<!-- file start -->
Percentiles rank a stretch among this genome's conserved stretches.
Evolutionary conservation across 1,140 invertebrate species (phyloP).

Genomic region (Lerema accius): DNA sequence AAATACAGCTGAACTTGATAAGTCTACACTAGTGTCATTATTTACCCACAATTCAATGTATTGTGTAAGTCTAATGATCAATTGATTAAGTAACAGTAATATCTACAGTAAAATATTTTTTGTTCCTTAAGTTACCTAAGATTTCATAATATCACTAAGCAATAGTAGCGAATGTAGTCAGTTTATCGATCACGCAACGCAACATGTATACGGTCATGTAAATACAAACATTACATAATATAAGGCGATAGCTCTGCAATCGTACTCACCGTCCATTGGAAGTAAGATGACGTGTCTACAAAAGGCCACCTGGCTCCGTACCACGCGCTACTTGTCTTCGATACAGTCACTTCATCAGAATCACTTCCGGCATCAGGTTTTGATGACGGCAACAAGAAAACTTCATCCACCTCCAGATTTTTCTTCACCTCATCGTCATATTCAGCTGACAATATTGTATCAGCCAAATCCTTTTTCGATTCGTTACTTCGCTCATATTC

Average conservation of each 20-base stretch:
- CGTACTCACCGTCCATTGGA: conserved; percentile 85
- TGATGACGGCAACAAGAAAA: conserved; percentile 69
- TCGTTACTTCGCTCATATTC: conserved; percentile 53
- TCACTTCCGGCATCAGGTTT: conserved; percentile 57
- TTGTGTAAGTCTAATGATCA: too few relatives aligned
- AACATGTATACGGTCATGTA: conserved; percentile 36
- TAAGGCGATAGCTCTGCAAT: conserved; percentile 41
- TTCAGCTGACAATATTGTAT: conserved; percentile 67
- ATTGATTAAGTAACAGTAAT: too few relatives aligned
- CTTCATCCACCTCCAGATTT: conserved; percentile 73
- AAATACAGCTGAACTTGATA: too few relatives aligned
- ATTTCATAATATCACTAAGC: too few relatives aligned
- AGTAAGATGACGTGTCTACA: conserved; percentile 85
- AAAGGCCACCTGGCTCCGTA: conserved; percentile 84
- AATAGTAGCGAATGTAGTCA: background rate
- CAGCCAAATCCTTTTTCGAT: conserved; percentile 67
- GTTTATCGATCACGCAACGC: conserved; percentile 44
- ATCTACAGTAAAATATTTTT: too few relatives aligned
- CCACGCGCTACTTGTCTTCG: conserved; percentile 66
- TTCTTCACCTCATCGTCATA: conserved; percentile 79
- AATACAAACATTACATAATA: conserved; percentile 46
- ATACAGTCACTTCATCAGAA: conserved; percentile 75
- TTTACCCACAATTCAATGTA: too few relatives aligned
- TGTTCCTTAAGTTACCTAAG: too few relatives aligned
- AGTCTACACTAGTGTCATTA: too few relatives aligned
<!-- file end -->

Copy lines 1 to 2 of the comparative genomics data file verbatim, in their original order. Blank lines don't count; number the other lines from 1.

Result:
Percentiles rank a stretch among this genome's conserved stretches.
Evolutionary conservation across 1,140 invertebrate species (phyloP).